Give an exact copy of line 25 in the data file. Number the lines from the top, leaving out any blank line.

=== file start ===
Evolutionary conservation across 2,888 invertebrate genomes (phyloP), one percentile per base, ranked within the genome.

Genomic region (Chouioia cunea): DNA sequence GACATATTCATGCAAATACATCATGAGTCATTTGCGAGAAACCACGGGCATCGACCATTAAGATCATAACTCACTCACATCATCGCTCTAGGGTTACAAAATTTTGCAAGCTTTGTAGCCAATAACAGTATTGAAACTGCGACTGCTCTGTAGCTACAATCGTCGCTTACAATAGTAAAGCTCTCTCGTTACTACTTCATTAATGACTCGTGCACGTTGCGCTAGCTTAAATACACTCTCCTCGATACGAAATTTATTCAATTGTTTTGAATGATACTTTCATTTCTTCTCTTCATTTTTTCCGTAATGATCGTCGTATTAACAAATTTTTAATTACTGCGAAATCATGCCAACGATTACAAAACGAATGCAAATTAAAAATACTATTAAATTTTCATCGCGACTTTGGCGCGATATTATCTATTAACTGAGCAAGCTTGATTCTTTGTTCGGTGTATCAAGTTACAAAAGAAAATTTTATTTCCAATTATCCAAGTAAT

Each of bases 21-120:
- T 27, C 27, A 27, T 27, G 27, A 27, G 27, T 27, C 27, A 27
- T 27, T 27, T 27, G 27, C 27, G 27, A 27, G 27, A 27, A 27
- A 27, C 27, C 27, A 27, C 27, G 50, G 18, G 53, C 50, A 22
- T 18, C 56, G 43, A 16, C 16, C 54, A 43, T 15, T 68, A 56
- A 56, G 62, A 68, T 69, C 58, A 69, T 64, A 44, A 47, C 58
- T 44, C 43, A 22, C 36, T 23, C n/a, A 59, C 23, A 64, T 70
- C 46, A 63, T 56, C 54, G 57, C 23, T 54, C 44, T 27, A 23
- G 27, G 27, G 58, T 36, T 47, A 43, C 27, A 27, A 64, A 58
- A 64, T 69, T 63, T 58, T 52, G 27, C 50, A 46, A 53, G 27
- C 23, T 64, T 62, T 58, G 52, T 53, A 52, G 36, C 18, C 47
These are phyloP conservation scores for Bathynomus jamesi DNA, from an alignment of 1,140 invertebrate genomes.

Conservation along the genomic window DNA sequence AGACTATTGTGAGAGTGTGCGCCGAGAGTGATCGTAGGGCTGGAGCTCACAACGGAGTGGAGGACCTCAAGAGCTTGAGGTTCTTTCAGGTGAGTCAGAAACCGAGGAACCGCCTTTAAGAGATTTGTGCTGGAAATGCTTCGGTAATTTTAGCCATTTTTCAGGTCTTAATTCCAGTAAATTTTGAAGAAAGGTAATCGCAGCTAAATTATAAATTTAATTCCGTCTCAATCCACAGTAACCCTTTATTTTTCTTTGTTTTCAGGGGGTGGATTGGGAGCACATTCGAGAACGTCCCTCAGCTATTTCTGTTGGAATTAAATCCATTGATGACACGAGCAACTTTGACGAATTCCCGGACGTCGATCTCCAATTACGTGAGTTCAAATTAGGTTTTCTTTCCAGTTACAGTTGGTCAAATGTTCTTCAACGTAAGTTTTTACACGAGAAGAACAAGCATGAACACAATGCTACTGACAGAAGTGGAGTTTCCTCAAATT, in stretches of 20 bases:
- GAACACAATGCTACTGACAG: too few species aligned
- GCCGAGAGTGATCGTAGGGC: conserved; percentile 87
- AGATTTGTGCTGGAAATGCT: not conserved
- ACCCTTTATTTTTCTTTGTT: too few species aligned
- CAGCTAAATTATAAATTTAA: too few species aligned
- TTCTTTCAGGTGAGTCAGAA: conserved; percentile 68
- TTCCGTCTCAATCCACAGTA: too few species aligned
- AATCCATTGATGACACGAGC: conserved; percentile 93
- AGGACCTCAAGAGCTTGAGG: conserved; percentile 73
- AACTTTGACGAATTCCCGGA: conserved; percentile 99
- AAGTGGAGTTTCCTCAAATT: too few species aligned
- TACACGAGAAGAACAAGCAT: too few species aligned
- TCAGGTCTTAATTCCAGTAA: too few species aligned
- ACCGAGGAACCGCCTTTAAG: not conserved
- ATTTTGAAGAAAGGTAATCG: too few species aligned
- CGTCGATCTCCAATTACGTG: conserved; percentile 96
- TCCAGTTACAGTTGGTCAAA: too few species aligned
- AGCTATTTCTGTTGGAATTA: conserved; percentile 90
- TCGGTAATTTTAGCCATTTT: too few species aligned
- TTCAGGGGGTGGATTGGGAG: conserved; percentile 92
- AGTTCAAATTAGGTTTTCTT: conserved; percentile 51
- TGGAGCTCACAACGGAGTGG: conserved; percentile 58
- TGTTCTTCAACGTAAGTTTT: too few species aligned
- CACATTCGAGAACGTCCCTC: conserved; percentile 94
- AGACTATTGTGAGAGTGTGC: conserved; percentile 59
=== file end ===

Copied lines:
- AACTTTGACGAATTCCCGGA: conserved; percentile 99